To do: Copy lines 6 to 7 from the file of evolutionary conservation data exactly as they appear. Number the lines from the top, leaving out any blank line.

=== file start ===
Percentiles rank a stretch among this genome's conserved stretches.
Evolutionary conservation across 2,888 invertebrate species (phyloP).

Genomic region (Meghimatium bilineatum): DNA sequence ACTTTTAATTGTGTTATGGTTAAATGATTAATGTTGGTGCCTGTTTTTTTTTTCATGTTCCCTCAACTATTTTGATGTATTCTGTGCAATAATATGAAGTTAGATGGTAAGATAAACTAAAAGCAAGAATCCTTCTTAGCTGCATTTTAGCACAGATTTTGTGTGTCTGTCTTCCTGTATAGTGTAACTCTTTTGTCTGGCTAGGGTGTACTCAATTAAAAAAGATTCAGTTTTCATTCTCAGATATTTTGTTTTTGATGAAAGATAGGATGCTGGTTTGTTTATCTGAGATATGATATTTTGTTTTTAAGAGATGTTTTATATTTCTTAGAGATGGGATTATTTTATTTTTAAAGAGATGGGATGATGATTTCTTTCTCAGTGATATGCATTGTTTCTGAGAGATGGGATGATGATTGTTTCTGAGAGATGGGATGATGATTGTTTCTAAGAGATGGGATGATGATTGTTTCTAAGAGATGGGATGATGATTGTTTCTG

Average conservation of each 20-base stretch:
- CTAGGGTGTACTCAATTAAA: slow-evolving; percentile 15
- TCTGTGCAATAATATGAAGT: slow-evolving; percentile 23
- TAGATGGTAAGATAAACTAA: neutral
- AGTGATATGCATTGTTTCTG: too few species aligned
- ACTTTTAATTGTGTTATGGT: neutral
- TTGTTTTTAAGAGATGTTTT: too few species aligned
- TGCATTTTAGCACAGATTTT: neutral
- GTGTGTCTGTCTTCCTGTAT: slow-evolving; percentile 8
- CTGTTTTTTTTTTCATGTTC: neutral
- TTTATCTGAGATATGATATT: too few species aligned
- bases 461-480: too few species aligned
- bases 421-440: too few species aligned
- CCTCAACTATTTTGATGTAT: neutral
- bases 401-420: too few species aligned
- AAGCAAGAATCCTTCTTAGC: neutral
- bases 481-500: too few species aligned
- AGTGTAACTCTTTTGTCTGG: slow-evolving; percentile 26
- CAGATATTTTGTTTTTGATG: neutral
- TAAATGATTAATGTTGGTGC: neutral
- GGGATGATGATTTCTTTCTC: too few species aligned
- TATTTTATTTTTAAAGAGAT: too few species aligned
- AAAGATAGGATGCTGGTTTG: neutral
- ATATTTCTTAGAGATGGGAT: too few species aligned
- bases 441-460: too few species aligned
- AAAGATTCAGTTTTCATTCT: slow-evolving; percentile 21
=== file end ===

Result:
- TCTGTGCAATAATATGAAGT: slow-evolving; percentile 23
- TAGATGGTAAGATAAACTAA: neutral